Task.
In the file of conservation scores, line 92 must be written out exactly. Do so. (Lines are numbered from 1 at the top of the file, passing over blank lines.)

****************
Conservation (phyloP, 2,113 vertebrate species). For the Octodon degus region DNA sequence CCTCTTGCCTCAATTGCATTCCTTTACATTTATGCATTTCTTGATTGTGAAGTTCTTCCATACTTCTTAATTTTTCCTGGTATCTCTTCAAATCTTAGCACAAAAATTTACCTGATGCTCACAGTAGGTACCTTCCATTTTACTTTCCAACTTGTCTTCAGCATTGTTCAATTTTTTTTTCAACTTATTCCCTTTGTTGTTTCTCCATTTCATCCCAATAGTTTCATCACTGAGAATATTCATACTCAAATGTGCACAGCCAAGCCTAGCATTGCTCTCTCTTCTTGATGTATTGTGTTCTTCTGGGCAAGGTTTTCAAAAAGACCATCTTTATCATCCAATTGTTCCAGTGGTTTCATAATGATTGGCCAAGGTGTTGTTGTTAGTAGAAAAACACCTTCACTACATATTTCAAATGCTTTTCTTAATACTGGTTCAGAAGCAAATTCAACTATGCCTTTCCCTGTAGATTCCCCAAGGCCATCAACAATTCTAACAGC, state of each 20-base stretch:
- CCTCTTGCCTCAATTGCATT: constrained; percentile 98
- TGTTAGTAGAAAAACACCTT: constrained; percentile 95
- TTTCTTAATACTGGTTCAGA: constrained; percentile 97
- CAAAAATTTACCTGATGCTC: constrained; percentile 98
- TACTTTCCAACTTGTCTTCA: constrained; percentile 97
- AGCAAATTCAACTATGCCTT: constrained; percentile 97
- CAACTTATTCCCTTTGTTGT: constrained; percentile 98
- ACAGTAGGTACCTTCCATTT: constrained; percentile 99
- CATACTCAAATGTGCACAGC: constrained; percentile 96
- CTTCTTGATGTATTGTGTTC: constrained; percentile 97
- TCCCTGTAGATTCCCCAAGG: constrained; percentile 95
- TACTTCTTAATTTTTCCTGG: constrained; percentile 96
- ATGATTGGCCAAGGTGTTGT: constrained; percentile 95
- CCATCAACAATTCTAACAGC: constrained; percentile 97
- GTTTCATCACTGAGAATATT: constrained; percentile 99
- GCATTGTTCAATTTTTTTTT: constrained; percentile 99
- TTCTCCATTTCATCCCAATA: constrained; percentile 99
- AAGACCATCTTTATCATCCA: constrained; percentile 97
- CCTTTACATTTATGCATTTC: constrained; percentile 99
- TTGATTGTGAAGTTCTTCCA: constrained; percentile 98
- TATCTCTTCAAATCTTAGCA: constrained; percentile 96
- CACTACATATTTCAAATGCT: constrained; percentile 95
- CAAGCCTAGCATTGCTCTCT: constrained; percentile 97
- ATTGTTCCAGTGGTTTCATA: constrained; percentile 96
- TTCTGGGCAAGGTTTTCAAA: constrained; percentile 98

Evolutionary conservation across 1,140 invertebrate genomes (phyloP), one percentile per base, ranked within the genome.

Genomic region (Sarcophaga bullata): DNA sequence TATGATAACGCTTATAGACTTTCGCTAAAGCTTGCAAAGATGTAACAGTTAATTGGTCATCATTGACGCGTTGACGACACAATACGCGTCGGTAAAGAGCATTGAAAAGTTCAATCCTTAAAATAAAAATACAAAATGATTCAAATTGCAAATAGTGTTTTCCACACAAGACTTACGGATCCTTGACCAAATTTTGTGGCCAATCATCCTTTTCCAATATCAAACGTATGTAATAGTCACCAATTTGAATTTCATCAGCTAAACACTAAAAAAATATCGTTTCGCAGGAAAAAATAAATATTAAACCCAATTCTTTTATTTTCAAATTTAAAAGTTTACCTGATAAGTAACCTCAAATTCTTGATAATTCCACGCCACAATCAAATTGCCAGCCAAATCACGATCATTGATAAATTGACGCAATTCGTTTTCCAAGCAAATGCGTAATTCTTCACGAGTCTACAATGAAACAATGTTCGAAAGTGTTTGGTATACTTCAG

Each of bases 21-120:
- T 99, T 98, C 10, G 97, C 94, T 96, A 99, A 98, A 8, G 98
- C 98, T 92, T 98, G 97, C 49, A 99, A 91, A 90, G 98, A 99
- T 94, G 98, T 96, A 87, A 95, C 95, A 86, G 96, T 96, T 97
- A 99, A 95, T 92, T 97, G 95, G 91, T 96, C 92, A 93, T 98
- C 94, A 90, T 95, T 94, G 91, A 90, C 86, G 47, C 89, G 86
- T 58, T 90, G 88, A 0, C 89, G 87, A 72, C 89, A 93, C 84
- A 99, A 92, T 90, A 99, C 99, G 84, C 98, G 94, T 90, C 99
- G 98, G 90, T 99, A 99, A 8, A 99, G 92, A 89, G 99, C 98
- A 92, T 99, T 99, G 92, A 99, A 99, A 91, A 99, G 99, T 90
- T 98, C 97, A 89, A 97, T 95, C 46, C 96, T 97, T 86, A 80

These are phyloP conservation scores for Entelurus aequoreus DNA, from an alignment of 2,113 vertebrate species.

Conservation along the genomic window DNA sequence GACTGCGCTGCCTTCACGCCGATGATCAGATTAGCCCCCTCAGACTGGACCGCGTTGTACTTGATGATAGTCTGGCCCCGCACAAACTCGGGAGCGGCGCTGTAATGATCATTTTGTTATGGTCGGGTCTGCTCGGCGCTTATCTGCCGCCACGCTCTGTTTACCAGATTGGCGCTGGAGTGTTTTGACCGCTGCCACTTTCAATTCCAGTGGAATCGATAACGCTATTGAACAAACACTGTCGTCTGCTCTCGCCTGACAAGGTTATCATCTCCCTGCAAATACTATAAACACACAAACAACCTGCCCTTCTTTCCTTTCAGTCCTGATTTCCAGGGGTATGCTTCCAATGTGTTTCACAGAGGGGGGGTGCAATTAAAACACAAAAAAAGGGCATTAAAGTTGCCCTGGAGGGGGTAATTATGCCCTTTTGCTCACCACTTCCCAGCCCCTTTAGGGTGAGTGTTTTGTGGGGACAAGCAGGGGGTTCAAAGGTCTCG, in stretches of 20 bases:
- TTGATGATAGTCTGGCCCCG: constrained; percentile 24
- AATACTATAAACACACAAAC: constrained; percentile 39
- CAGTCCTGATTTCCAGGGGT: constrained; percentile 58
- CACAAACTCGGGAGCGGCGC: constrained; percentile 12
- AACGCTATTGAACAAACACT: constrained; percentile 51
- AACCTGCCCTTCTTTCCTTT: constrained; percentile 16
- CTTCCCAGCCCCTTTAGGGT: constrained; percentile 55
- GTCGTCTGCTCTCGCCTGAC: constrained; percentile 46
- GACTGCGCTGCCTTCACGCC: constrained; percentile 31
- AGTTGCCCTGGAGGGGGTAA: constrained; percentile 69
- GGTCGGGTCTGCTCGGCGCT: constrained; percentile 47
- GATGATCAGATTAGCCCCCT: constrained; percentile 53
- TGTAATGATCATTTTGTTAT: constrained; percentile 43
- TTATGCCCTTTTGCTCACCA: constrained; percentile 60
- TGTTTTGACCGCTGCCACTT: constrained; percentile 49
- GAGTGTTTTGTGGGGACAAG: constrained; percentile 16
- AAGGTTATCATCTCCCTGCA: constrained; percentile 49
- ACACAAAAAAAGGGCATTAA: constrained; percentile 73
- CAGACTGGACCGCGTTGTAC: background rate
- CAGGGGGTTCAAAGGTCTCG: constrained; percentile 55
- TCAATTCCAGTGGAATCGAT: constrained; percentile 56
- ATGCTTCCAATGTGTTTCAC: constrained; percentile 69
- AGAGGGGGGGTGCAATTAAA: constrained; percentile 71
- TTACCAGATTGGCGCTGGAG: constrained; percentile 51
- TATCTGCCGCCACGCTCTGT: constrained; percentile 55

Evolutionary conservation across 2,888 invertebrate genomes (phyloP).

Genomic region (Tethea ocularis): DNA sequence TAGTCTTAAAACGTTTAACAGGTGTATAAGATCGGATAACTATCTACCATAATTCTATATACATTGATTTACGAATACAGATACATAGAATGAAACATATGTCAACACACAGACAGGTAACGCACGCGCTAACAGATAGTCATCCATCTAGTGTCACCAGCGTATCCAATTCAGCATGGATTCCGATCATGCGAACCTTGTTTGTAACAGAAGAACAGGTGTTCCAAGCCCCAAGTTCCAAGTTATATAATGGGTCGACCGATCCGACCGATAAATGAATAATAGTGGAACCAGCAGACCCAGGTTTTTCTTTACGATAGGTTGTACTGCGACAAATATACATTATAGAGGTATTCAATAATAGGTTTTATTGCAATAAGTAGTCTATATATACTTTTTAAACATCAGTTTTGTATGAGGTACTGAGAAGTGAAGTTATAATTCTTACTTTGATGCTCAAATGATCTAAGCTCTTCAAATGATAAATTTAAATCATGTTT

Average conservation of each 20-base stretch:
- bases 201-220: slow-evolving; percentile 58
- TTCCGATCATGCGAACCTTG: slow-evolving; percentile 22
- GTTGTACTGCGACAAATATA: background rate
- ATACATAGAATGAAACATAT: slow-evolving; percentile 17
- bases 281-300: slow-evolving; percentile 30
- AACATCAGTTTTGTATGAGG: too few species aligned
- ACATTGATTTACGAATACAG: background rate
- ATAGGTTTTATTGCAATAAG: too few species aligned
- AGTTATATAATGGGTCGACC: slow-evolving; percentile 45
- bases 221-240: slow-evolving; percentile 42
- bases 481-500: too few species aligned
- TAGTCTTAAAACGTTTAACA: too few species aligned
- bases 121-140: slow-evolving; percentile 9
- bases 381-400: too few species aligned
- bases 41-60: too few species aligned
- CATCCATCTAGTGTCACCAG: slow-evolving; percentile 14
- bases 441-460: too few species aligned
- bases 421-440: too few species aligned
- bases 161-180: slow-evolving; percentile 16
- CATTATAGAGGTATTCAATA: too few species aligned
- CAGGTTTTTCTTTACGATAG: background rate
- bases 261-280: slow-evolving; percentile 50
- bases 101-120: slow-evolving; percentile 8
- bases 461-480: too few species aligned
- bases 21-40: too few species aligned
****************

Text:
- bases 101-120: slow-evolving; percentile 8